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Discussion Starter · #1 ·
Hi,

I'm new to the forum and fairly new to Chevelle's in general. I've been thinking about restoring or building one from scratch. Are there a parts list or assembly drawings, etc. available? I would think someone would have put together a spreadsheet that may be available.

Thanks!
 

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Welcome to Team Chevelle.
I have been in this hobby for over 35 years and I never used a spread sheet for it :)
However, an assembly manual particular to your year of interest would be helpful in learning how these cars go together.
 

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Welcome and good luck...Building one from scratch is kinda like what most of us did when we restored ours...Thinking it was only going to be a little work and eventually the can o worms is opened wider than the Grand canyon and yep total frame off restoration.
I'd say you may be better getting a good bones car so the major part is done like the shell of the car being welded together. Not saying it cannot be done.. but wow the cost...? i don't know sounds like a fun project... major parts are all available... soring them while working is another area you will need to think about. the having all your welds certified... as well Like making a race car.. or making changes to a Drag/ race car all has to be safety inspected and then there is your state laws...many are different... when registering the car and giving it a Vin.
Interesting but I think if it were me.. I'd look at one that needed work but was together... to start with...Just me. old Brain...🤣
 

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1970 Chevelle SS396
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Yes, unless you don't plan to drive it in a long time. You don't look old enough to be retired so you're talking many years to complete what you described. Capt. Casey hit the major points. If you can find yourself a numbers matching SS396 as you mentioned then start the rebuild of the car with that. If is has a built sheet then you really got something to work with. Good luck and let us know what you decide or what you find. Welcome to the forum!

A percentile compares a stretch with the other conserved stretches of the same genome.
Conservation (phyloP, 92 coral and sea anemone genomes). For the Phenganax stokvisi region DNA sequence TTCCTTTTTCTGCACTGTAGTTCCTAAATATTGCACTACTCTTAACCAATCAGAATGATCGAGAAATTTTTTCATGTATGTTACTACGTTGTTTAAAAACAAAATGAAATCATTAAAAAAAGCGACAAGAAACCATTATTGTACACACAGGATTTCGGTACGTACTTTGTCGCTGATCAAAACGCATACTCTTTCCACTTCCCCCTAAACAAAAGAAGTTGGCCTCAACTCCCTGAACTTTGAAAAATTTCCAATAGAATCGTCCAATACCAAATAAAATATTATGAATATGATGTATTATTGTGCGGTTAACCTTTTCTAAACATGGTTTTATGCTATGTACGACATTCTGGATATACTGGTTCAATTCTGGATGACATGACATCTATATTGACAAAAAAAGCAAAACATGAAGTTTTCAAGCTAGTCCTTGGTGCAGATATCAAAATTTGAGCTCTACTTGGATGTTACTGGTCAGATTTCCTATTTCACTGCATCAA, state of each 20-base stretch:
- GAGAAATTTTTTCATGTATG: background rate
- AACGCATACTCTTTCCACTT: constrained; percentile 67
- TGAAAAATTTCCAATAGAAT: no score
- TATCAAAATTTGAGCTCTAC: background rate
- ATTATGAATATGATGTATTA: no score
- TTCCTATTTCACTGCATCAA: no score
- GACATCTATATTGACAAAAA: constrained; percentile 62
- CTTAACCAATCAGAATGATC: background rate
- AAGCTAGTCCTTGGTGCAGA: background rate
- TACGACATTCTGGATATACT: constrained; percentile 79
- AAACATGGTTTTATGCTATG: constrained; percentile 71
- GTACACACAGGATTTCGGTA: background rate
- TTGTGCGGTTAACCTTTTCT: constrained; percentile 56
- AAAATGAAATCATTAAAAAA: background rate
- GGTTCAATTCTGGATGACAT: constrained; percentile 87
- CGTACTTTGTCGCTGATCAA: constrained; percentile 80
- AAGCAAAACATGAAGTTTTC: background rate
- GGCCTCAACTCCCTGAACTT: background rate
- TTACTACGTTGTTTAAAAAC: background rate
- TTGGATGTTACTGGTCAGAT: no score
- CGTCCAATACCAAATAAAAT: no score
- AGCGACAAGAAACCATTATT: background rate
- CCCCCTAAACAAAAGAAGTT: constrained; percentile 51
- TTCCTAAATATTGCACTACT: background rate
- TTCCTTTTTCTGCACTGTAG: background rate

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What does numbers matching mean?
Well sir it means the difference between a car that has had a different engine trans and other items put in it after it was made. Also about 50K as well give or take. as prices have climbed.
So if you found a documented car say a 70 SS that was for sale and had the original engine... trans and rear end.. Those are the three big ticket items not to mention the frame of the car.
The numbers on these items will match a build sheet for that particular car... meaning it has not ever been tampered with in a huge way. So yes exhaust and wheels tires may have come and gone headers added or not.. repainted etc.. It is still a numbers matching car. In most cases, It is worth more as a basket case than a restored car trying to mimic a true SS . IE an SS clone.
Some are really good but if you look close and know what to look for you will see and learn the differences...especially when looking to buy one. Point in case a new member wanting buy just that a 70 SS.. It is not an SS and many members have pointed out the subtle differences not to mention the crate motor that was in it.. asking only 89K Hurry quick won't last long! dealer...selling.
I am not an expert on these features but there are a lot of good people on this site that will answer your questions truthfully... You may not like what you hear as we all have a preconceived idea of what we want... It's when we get told it doesn't exist or maybe it's easier to buy a whole running/not running car that we have to be open minded...
The main thing is You are here. asking questions and Learning...Wish the Computer was around when i started this Journey...LOL
 
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1968 chevelle SS, 540ci., th400
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Welcome to the site, I want to add, be very careful on what you are looking at. Underneath that shiny new paint could be hundreds of pounds of bondo, look at the car in person, pics do not show problems very well. Good luck in your search.
 

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First off, WELCOME to the site! All of the members responses above are very valid. I'm not going to try and scare you off about starting with a bare bones car. That is exactly what I did. I bought a barely rolling chassis and a decent body, nothing else. This is not or will it ever be a numbers matching car.